Video Music Awards Celebrate 20 Years

Britney Spears (search) and Christina Aguilera (search) writhed on stage wearing bridal veils and singing Madonna’s “Like a Virgin” as a tribute to the past at the 20th annual MTV Video Music Awards, Thursday.

The Material Girl quickly notched up the controversy, a hallmark of the show, by joining the pop princesses on stage -- and planting a full open-mouthed kiss on both Spears and Aguilera.

It was a hard act for the night’s host, comedian Chris Rock (search), to follow, but he delivered some pointed – and brutal jokes – about everyone from Justin Timberlake and Ashton Kutcher to Eminem and 50 Cent.

• Photo Essay: Video Music Awards Turn 20

"You gotta watch out for Ashton Kutcher, because he'll take your daughter and your mother!" he said referring to Kutcher’s ex-girlfriend Brittany Murphy, 26, and current flame, 41-year-old Demi Moore.

The award-winners were a mixed bag. Missy 'Misdemeanor' Elliott, the female rapper who had a leading eight nominations going into the show, walked away with a moonman for best hip-hop video and the coveted video of the year award, beating out crowd favorite, Johnny Cash (search), as well as 50 Cent, Timberlake and Eminem.

Cash, who many were predicting would sweep the awards, was unable to make an appearance because he was hospitalized, and won only one award, for cinematography. His video of the Nine Inch Nails song “Hurt” was seen as a swan song for the 71-year-old crooner.

When Timberlake beat Cash for the best male video, he expressed shock over the decision.

“This is a travesty. I demand a recount,” he said. “My grandfather raised me on Johnny Cash....I think he deserves this more than any of us in here tonight."

Timberlake also won the best pop video award for "Cry Me a River," in which he stalks a woman who looks strikingly like his ex, Britney Spears, and for best dance video for "Rock Your Body.

The British band Coldplay and singer Beyonce Knowles (search) also collected three VMAs during the night. And Beyonce performed the evening’s hottest dance number, in which she entered the stage by being lowered upside down from the ceiling. She and a bevy of dancers all dressed in belly-baring outfits had the most elaborate number of the night.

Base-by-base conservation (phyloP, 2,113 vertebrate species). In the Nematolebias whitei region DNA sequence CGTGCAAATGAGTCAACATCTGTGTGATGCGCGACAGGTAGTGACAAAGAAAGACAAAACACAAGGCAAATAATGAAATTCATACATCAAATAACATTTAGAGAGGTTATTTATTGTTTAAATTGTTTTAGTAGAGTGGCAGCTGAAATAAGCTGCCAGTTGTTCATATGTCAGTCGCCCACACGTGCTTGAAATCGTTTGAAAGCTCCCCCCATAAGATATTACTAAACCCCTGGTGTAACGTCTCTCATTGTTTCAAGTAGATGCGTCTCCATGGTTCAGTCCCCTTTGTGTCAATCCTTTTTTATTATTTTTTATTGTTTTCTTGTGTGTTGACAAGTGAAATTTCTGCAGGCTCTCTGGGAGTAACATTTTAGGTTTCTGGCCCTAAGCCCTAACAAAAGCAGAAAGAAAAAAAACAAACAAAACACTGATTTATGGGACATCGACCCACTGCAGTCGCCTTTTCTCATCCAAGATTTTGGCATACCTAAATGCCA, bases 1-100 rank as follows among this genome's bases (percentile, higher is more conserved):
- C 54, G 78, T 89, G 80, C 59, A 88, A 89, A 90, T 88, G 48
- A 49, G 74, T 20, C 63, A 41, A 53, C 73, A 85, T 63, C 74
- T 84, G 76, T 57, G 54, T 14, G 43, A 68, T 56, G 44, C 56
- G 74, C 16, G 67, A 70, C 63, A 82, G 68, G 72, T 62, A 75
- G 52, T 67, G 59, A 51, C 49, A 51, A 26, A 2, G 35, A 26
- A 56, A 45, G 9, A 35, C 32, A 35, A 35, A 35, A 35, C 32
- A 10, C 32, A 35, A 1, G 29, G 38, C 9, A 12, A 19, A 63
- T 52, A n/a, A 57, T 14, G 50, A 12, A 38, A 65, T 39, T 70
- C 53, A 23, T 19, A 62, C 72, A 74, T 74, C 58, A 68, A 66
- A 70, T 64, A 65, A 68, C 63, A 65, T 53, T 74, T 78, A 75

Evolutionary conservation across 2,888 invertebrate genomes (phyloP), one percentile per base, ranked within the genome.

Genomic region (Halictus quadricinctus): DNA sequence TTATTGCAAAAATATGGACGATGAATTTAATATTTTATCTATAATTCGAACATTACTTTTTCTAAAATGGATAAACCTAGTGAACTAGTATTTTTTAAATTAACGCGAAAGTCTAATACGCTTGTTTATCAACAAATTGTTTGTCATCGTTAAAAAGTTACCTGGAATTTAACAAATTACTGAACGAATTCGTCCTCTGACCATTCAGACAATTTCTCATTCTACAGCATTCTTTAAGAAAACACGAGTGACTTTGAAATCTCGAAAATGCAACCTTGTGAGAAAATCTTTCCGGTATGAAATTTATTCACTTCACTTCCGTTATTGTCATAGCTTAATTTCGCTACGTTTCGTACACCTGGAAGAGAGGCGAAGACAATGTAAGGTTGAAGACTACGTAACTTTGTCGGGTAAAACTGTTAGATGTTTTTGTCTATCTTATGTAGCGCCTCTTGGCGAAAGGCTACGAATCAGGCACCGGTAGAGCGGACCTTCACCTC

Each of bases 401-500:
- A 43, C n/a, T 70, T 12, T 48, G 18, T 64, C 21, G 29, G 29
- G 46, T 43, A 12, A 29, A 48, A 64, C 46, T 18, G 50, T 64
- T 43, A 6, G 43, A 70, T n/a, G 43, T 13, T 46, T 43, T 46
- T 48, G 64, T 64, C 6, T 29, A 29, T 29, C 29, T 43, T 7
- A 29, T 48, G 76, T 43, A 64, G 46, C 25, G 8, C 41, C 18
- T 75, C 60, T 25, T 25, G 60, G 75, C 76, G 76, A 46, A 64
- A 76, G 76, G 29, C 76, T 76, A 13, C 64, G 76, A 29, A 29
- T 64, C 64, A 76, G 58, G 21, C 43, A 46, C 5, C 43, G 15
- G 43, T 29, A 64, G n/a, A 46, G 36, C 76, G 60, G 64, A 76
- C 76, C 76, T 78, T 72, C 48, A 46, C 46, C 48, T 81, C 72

Eminem, who has swept many awards shows in the past, won just one award -- for best video from a film, "Lose Yourself," from his hit movie "Eight Mile." He was beaten in the rap video category by newcomer rapper 50 Cent, who was mentored by Eminem. 50 Cent, famous for being shot nine times, also took home the best new artist award.

Besides, Beyonce’s belly-dancer-inspired performance, 50 Cent heated things up with his song "P.I.M.P.," during which he was joined onstage by Snoop Dogg, the former pimp Bishop Don Magic Juan, members of his G-Unit posse -- and a horde of half-naked women.

"Today is the anniversary of Martin Luther King's ‘I Have a Dream' speech -- isn't it nice to see that his dream has finally come true?" joked Rock after their performance.

The awards, known for their unscripted outrageousness, had few hijinks this year. Instead, the actors and performers relied on making fun of the previous year’s snafus.

Last year, Michael Jackson mistook a birthday gift for an "artist of the millennium" award. This year, comedian and actor Jack Black spoofed the event, saying he was thrilled to get the "super genius of the year award," while dressed in a Jacko-like red outfit and shin-guards.

And Eminem also poked fun at himself and the verbal tussle he had with a puppet, Triumph the Insult Dog, at last year's show.

"I got into this little anger management program ... and today I stand before you a changed man," he said, as he emerged with the puppet Ed from the off-Broadway musical, "Avenue Q." "Working with Ed has taught me that puppets, just like people, have feelings too," Eminem said -- then attacked the puppet for talking too much.

Other highlights of the show included a lifetime achievement award given out to '80s pop band Duran Duran (search), who said they are back in the studio recording, and the closing number by metal band Metallica.